Column: With gratitude and warmth, goodbye

By Shane Tolentino, Senior Graphic Designer

Shane Tolentino

I’ve seen plenty of people come and go during my 20 months at the Chronicle. From regular staffers popping in and leaving as opportunities arise and situations change, to fellow members of management embarking on new journeys as they graduate from Columbia—the routine of seeing people pitch, write and then read their goodbye columns is familiar to me.

I never believed that I would write one myself.

I create images. I feel more comfortable drawing something out or using my hands to gesture in the air when I can’t get something across in words the right way. Editors and staffers have seen me tape sheets of paper to the walls of the office to scribble out my ideas for front covers with gusto. My desk is covered in drawings and quotes, and I feel safer hiding behind lines, textures and colors that can be left up to interpretation.

Words have a permanence and finality that intimidate me to the point where I can only admire them from afar. But my time here has come to an end, and with disbelief and slight anxiety, I must take on this routine as others have done before me.

There is an energy present in our office, one that speaks of years of camaraderie building upon a legacy of all the editors and staff members that have come before us, and it reverberates in the walls. I always believed that as a graphic designer I would never be a part of this; as a non-journalism major, I had no idea where the process of creating a newspaper even began.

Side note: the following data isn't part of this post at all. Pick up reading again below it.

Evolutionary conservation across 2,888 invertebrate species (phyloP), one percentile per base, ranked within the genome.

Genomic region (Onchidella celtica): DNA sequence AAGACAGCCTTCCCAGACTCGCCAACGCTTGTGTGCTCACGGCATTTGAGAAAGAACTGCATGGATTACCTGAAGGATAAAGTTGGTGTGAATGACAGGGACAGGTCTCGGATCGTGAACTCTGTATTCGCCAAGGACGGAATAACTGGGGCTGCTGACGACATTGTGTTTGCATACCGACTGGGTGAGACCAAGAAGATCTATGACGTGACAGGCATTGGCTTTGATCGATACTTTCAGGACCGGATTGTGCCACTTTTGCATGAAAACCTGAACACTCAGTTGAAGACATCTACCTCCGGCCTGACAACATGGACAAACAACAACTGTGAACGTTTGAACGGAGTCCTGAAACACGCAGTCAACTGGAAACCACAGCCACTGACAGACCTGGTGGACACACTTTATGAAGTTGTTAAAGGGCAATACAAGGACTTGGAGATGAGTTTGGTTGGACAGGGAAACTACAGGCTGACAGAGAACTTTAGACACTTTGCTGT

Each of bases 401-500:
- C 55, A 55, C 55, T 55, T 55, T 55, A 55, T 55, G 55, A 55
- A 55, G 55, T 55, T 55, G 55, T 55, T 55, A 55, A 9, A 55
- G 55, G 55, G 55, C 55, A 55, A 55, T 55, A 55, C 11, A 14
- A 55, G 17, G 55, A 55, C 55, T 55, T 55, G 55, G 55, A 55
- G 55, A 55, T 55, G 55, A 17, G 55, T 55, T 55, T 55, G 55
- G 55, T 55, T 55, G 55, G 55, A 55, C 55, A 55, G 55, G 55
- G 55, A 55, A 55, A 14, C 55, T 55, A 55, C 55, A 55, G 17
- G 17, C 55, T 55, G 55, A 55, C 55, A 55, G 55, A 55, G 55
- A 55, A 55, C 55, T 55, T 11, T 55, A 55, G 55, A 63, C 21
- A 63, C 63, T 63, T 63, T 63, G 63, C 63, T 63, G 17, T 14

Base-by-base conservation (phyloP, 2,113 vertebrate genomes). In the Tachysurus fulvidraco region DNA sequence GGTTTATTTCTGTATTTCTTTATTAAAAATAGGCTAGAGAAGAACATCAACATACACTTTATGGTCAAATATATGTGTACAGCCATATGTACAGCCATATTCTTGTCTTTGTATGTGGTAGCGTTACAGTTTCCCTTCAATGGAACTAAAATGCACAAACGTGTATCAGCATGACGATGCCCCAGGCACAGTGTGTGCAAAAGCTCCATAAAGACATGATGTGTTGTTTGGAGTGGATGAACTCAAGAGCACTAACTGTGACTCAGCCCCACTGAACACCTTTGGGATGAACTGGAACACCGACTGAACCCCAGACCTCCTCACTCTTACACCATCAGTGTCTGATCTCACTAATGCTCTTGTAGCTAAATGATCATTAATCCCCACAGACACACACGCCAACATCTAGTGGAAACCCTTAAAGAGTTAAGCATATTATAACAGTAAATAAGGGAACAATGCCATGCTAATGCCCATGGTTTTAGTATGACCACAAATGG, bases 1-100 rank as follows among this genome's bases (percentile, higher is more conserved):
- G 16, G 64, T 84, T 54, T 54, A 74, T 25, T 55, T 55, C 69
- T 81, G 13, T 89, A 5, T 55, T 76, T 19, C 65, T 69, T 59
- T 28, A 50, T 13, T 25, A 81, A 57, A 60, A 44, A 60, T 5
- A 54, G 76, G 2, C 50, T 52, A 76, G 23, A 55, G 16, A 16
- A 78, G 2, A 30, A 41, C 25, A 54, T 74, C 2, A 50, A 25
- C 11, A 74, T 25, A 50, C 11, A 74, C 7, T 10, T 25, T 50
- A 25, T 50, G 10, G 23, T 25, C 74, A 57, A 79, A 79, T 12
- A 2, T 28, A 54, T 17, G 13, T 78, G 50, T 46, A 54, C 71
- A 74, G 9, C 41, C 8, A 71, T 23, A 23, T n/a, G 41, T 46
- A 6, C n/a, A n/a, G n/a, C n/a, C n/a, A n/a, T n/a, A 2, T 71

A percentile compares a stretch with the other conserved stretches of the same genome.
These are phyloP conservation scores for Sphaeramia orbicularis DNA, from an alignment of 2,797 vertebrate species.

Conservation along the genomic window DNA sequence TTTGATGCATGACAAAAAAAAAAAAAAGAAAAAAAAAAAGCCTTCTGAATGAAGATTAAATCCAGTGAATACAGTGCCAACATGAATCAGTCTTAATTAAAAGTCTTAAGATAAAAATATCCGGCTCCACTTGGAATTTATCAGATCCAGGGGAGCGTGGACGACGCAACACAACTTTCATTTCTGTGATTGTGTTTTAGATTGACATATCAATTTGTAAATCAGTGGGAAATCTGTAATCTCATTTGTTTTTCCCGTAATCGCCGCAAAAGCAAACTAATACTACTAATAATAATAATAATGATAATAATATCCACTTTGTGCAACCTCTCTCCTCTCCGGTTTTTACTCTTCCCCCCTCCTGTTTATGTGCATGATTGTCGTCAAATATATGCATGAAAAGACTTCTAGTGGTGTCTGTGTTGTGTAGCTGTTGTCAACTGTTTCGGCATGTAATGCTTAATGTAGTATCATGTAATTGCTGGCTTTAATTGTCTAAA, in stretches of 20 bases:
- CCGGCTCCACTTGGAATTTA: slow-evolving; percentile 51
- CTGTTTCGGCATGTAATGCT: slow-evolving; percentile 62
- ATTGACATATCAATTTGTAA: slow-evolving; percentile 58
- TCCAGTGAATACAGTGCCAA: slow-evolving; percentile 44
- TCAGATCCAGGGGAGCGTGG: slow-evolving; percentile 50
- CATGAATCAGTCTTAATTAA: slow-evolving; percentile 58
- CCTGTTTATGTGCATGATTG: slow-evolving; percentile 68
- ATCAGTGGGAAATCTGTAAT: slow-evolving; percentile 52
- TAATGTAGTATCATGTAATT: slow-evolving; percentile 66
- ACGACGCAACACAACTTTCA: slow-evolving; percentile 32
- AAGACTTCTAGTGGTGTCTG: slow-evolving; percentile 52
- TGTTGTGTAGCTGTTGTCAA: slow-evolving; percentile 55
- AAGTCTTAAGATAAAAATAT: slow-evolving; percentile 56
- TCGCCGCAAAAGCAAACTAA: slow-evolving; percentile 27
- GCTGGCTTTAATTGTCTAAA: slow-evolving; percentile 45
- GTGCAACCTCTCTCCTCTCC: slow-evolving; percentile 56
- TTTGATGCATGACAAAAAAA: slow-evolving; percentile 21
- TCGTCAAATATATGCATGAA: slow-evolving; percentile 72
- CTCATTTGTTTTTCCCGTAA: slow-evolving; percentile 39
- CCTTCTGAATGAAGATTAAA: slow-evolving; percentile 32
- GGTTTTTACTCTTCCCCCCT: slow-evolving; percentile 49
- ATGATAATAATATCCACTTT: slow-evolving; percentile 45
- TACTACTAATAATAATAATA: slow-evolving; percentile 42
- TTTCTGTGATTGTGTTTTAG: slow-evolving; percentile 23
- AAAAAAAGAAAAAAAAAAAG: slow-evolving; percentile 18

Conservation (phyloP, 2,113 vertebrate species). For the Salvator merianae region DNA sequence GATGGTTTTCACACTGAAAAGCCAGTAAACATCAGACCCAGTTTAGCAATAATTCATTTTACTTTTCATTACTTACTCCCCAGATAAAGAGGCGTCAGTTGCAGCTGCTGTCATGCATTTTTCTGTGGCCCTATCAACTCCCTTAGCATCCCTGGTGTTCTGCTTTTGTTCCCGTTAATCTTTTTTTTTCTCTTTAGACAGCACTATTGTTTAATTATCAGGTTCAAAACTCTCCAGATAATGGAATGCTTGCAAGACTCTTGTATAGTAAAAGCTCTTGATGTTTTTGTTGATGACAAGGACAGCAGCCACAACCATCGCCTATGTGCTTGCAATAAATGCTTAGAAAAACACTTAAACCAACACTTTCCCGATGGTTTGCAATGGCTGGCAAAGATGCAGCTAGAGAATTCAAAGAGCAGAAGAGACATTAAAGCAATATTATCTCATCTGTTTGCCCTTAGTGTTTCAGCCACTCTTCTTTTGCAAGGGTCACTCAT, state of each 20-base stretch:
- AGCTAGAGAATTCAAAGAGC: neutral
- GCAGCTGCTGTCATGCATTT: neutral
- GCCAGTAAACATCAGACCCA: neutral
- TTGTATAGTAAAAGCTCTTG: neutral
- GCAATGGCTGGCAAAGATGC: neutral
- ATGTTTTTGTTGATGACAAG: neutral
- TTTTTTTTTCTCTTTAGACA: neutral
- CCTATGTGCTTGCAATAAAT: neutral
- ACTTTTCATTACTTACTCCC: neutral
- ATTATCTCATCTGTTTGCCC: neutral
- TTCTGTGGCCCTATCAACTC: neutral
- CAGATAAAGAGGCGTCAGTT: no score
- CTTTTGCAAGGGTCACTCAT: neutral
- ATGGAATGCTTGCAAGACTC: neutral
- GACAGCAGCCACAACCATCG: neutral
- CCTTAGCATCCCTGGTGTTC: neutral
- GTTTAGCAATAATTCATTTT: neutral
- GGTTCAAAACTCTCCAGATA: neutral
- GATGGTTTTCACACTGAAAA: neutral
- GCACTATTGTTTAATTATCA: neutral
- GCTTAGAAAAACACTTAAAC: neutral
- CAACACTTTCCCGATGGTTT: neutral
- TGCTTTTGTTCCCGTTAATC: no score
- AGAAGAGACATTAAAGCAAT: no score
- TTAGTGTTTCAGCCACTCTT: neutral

The process of writing a story was—and somewhat still is— a mystery to me. However, I was mistaken to believe that I would never experience this for myself. I am here today as a product of several management teams’ constant support and encouragement.

The work has never been easy, but it was always rewarding. Every rejected thumbnail, revision and illustration has developed a tenacity and work ethic that I know will take me far. I’ve learned to be flexible and pivot when issues arise and what it means to truly work as a member of a team.

Being on a team is not just temporary cooperation between a group of people. It’s knowing when to go the extra mile for each other and get someone’s exact coffee order when they have bad days. It’s knowing that it’s ok to challenge each other, even if it means extra work for all of us, because we have each other’s best intentions at heart.

But most of all, it’s empathy, kindness and gratitude for each other’s presence because we know that we are a stronger team together than when we are apart.

I have too many people to thank for the hilarious quote wall that comes back semester after semester, for the mid-production day ice cream runs and for indulging me in my attempt to cover the office with plants—all of them are thriving except for the fern, which is dead.

My love and appreciation will stretch across time and space, across different workplaces and in the random places in life where I will see something that will remind me of you. I am forever grateful to have been a part of your team.